Creating Opportunity

I forgot how much I loved playing Lacrosse until I picked up a ball and my “once upon a time” stick this week. As a high school senior at Kennedy Catholic in Burien, WA, I was part of the varsity Lacrosse team with a very limited play time. I recall on the first game of the season, only at the end of the game did I realize how time flew and that I didn’t even get any play time. That was a blessing and a curse.

A curse – because that was my first time ever not having some play time though I felt that I gave my hundred and ten percent in every single practice.

And a blessing – because I got to see one of the BEST Lacrosse games ever played from start to finish right in front of me.

I also remember beating myself up that had I grown up playing Lacrosse, I would have probably been good enough with an x amount of experience to play in college. Lacrosse isn't a sport that's practiced in Madagascar. It's a pretty foreign concept, and I didn't learn to play until I moved to the United States. I've always wondered what could have been different if I had played Lacrosse as a child. Would I have been able to play more as an adult?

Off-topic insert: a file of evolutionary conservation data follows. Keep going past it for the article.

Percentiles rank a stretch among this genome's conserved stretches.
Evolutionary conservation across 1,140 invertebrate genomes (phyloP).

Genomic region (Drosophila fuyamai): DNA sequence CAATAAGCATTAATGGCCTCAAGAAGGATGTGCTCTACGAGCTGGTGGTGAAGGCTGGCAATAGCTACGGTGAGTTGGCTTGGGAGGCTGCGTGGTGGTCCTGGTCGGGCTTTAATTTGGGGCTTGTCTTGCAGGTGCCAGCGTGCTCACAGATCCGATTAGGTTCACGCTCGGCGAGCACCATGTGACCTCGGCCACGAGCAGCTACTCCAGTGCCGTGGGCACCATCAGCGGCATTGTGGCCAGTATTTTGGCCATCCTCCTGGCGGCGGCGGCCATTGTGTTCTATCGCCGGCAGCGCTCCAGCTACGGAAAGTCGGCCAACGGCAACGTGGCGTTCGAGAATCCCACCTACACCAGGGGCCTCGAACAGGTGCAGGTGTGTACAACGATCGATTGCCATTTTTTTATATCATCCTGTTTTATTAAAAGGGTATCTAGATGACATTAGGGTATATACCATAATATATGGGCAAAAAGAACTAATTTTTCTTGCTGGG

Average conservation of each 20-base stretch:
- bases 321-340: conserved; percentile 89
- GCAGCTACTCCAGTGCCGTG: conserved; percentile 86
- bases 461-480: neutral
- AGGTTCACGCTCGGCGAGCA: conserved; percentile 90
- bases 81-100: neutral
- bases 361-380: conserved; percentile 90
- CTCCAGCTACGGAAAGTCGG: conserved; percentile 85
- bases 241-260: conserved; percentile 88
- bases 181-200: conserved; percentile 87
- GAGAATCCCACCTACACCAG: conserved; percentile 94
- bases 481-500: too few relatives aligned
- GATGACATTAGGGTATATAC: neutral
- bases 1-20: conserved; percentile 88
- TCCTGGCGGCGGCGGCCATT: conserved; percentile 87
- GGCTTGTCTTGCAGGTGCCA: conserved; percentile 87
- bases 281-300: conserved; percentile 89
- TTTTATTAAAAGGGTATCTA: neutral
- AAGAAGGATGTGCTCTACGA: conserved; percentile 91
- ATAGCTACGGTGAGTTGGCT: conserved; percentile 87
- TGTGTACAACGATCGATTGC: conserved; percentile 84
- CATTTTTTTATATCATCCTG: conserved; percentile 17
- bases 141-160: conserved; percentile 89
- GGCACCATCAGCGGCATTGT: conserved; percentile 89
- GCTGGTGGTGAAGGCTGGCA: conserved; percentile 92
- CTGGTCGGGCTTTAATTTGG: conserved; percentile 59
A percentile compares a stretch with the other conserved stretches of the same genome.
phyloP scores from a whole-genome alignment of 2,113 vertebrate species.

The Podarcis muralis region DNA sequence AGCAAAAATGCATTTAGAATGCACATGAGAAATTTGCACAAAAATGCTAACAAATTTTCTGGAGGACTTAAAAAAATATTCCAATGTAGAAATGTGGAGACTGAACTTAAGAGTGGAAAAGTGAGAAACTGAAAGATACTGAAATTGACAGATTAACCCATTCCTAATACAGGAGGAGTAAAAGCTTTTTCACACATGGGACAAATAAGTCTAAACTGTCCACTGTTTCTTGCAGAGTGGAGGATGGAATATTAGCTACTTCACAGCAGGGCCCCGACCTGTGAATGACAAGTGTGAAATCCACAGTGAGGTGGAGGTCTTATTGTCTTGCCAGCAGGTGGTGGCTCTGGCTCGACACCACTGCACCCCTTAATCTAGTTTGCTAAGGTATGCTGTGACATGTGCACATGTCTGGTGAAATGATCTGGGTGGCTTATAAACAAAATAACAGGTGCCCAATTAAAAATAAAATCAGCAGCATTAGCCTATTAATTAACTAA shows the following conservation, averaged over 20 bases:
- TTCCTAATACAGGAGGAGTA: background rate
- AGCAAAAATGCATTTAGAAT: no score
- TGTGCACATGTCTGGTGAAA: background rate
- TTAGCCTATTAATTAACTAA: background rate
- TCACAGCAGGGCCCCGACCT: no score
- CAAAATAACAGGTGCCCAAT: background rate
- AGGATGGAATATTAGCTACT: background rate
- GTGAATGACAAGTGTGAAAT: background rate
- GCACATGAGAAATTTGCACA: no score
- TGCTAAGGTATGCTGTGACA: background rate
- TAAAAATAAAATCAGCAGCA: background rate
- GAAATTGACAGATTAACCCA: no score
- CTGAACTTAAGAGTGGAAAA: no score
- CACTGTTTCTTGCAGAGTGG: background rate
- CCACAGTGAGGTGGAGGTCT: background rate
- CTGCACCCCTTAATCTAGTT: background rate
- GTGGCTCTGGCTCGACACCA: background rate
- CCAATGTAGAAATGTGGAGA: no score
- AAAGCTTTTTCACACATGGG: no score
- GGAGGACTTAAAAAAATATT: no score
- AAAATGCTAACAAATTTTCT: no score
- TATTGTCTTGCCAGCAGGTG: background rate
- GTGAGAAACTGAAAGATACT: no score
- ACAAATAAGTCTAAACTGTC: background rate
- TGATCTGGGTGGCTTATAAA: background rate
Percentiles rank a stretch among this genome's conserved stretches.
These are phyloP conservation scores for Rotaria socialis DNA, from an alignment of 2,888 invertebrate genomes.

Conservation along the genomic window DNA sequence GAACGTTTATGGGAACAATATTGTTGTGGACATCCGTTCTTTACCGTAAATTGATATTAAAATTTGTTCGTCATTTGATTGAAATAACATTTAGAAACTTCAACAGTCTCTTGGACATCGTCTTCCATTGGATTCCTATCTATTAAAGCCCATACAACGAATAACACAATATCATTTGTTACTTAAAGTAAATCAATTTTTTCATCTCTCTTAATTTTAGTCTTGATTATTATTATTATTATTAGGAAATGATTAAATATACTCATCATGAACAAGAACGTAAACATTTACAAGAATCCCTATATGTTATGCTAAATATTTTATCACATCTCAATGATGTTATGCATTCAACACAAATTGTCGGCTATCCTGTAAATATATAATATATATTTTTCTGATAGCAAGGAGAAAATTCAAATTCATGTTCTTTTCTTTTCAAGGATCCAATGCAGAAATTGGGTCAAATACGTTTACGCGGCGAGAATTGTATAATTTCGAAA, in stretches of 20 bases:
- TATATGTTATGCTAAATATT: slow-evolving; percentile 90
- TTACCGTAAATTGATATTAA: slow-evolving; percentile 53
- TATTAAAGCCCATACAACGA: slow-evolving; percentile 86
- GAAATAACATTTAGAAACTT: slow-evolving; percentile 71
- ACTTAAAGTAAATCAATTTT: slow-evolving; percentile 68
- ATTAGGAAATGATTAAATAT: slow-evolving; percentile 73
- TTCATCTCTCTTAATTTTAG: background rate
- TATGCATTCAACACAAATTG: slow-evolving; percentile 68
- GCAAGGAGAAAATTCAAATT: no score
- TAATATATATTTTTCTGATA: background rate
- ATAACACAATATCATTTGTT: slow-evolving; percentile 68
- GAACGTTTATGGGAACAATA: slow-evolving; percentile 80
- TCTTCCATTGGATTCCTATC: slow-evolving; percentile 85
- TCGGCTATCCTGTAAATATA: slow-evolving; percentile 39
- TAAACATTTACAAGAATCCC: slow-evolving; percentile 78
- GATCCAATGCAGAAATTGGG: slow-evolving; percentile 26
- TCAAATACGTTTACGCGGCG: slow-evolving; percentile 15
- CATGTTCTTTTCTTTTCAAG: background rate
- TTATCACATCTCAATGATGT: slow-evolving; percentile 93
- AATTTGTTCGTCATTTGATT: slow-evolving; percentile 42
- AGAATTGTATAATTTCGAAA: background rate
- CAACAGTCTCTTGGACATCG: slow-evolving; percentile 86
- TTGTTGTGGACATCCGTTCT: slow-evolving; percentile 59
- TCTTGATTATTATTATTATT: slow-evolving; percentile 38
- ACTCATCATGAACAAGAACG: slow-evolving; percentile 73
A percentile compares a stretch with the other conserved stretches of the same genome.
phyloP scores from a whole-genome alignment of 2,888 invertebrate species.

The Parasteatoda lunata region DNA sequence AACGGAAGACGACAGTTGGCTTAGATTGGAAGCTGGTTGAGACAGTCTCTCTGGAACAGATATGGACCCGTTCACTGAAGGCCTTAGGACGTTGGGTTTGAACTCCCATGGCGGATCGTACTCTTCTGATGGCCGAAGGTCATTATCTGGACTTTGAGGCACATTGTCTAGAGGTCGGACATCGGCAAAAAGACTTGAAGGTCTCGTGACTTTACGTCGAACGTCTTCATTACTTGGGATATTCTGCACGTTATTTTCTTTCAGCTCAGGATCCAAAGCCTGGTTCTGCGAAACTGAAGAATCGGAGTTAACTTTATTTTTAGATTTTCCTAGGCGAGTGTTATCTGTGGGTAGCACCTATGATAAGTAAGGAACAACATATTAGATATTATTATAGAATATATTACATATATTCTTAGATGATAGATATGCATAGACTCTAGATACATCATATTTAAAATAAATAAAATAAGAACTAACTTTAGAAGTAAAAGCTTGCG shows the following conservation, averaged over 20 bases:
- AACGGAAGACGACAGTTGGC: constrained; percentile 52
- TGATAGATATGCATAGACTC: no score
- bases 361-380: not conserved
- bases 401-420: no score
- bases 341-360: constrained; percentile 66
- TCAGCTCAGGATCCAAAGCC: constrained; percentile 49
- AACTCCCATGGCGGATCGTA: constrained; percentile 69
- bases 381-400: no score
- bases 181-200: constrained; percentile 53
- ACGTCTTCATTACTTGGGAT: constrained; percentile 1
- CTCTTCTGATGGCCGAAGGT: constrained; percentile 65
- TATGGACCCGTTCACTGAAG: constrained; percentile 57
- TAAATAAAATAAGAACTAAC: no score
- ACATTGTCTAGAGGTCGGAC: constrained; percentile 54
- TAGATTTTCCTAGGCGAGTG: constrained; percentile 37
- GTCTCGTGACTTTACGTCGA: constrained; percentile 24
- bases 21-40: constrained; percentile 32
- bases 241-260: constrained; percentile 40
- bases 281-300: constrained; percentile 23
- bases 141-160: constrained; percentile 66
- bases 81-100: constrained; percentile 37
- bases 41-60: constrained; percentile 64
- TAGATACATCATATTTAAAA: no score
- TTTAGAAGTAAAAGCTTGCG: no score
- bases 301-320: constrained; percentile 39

But this week, none of that play time mattered! Though I am not the best or the most skilled Lacrosse player, it’s the LOVE for the game that drives me to teach what I learned in high school to those who didn’t have the opportunity to do so. The opportunity to learn, to maybe also love or maybe hate this unfamiliar sport, but at least to have an opportunity that wasn’t there before, but now available.

Lacrosse practice has been amazing for the past three days. The students are really excited about learning new skills. Laura Patterson, a former Division 1 Lacrosse player at Louisville University, is our Lacrosse Coach. She’s created and planned practice drills while teaching the campers the basic skills of playing Lacrosse, such as cradling, ground balls, and passing …

I related so much to these campers when we first introduced them to the protection gears, the goggles and mouth guards. A couple of our campers said: “Jessica, I can’t see anything! Do we really have to wear these?” (laughs laughs laughs) and one continued: “Ya, what do I do with my saliva!?”

I’m excited where the next week and a half takes us and what we can create out of these talented young leaders of the Moramanga community!